The long history of the report as to affairs in corporate insolvency – the RATA – which started about 1890, has now ended, in 2018.
ASIC has replaced the RATA with a ROCAP – Report On Company Activities and Property – which must be prepared and lodged with ASIC by directors of a company that goes into liquidation or other type of insolvency process.
As to 1890, a major report on the inadequacies of the RATA by former liquidator Peter Keenan – An appraisal of the report as to affairs, of March 2012 – noted that
‘in all fundamental respects today’s RATA form is the same as the Statement of Affairs was when the Uniform Companies Acts were passed in 1961. … In fact, it appears that the form has remained almost the same since the 1890s’.
Keenan’s report involved an extensive survey of members of the insolvency profession, with one major response being that the questionnaire type approach in bankruptcy should be adopted in corporate insolvency.
His report recommended that ASIC undertake a redesign of the RATA in light of his detailed findings.
ASIC did so and the outcome is the release by ASIC in October 2018 of what is describes as a Hot Topic – Revised RATA.
The ROCAP, and its merits
ASIC says the new 37 page form reflects “‘best practice’ forms design and use of behavioural design tools to ensure” insolvency practitioners (IPs) receive better information to help them do their job. It claims that the revised form allows IPs to obtain better information about events leading up to their insolvency appointment, which will be useful and relevant to IP’s investigations, asset recoveries, and reporting to creditors and to ASIC.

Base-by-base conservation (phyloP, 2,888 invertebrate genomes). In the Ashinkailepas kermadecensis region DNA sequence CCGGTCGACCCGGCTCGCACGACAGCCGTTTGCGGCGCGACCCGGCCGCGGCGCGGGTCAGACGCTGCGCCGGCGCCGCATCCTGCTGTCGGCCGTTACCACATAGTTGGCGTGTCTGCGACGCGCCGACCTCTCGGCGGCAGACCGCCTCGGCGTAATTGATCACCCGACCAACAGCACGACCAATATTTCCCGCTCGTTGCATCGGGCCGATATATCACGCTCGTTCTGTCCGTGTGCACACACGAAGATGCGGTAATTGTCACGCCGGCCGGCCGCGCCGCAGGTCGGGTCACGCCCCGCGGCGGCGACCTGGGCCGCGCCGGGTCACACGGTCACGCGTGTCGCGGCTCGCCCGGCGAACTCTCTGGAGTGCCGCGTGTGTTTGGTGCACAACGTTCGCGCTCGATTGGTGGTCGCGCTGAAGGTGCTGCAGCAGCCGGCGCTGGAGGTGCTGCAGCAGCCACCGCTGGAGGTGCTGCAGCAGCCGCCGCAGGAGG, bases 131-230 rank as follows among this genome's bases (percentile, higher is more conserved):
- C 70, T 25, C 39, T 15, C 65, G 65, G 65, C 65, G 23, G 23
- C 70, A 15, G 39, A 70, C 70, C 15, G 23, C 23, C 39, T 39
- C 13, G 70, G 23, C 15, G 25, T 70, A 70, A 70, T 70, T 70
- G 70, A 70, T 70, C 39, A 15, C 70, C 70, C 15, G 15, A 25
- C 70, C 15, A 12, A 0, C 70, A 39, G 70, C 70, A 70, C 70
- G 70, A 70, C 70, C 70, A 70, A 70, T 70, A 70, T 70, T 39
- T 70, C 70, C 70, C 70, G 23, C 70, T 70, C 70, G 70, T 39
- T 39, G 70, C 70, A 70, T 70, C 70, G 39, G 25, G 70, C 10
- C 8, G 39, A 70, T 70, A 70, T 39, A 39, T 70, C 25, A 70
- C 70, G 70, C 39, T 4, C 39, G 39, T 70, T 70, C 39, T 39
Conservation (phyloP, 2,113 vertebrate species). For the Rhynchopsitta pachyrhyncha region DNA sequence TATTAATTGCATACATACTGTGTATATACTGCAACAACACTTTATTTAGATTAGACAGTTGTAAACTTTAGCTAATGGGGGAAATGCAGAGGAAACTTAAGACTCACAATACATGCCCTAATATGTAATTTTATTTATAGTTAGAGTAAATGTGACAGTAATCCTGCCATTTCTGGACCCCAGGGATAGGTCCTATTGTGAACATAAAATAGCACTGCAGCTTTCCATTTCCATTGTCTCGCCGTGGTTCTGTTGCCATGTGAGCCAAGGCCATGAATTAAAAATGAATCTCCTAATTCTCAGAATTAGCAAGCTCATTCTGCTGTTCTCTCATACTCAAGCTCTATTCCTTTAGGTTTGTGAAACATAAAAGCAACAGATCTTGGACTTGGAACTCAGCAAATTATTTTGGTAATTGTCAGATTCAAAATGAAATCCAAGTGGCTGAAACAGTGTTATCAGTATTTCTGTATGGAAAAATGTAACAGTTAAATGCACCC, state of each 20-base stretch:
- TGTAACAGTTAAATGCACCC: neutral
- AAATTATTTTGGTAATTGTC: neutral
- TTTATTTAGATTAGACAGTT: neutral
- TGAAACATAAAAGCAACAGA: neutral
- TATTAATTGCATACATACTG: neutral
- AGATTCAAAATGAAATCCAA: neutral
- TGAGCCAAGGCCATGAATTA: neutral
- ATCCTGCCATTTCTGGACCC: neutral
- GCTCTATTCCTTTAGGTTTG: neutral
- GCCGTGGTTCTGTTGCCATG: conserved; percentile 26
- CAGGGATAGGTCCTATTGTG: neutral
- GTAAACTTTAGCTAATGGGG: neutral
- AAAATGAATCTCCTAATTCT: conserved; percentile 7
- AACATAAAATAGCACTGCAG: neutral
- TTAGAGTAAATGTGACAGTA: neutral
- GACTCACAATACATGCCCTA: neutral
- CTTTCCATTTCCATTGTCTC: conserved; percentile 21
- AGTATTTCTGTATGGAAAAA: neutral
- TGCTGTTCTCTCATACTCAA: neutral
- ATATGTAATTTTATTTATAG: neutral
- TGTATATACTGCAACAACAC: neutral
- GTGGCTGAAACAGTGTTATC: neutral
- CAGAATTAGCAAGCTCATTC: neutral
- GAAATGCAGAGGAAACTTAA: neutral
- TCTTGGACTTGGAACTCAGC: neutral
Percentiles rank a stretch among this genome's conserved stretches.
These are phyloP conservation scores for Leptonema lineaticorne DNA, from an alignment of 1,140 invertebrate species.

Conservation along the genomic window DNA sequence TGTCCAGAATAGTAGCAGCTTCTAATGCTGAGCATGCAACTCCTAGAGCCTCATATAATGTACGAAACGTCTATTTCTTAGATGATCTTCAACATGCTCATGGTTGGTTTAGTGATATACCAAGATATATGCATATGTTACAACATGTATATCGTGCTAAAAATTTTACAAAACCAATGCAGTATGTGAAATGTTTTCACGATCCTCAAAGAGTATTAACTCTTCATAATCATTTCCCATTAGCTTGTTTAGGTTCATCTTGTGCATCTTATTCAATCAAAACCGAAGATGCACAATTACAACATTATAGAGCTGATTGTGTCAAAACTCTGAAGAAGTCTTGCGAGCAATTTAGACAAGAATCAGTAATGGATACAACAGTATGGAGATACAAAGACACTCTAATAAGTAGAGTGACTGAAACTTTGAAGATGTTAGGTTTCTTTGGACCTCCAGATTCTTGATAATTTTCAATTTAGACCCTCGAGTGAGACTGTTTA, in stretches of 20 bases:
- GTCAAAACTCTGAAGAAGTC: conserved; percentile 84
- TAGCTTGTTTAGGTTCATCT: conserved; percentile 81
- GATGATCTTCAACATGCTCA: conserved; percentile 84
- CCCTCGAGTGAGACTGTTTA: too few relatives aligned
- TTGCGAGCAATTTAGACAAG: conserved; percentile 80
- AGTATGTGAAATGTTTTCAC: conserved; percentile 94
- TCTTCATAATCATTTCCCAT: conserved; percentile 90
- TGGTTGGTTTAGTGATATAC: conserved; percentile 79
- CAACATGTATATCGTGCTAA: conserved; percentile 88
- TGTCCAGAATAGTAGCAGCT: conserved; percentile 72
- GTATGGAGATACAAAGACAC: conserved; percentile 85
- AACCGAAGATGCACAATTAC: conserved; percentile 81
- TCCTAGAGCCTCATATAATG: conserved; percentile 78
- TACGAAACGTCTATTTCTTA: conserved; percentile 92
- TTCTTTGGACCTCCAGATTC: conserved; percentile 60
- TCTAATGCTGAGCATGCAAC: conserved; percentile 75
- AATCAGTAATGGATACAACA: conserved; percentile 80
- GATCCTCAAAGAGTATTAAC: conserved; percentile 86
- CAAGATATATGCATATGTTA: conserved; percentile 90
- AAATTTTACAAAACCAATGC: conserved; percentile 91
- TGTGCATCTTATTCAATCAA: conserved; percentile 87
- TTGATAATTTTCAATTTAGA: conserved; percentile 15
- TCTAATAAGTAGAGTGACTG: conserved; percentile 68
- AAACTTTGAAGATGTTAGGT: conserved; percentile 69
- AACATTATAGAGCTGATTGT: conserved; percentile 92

It also aims to reduce costs by reducing the time that IPs ‘spend dealing with multiple forms and letters (such as a separate director’s questionnaire)’ to gather information from directors about their insolvent company. It is said that directors now have a form that ‘testing shows best facilitates them completing it’, reducing time spent following up information the directors did not initially provide, and reducing requests from liquidators under ASIC’s Liquidator Assistance Program.
ASIC says it has shared the new form with AFSA for its review of its bankruptcy statement of affairs.
The 37 page ROCAP compares with:
- the 14 page statement of affairs used in the UK (including 6 pages of guidance);
- New Zealand’s 15 page statement of affairs; and
- AFSA’s 25 page statement of affairs in bankruptcy.
ASIC intends releasing the ROCAP soon, in November 2018. There is no call by ASIC for comment or feedback on the ROCAP, which must mean that the profession’s views have been taken into account, as well as those of credit manager, banks, insolvency lawyers and corporate advisers. In particular, the courts will have given their view, given the continued need to file the ROCAP with the court, and the fact that the courts will be enforcing compliance.
No doubt ASIC would welcome feedback in any event.
 See also The report as to affairs – an appraisal (2012) 24(2) A Insol J 10, P Keenan; see also IPAA ‘President’s Notes’, p 4.
 ASIC Corporate Insolvency Update – Issue 9, October 2018
 ASIC’s behavioural focus goes back some years: see How directors of insolvent companies [should] behave – an ASIC view, ARITA, 28 June 2014.
 Corporations Act, s 475(7)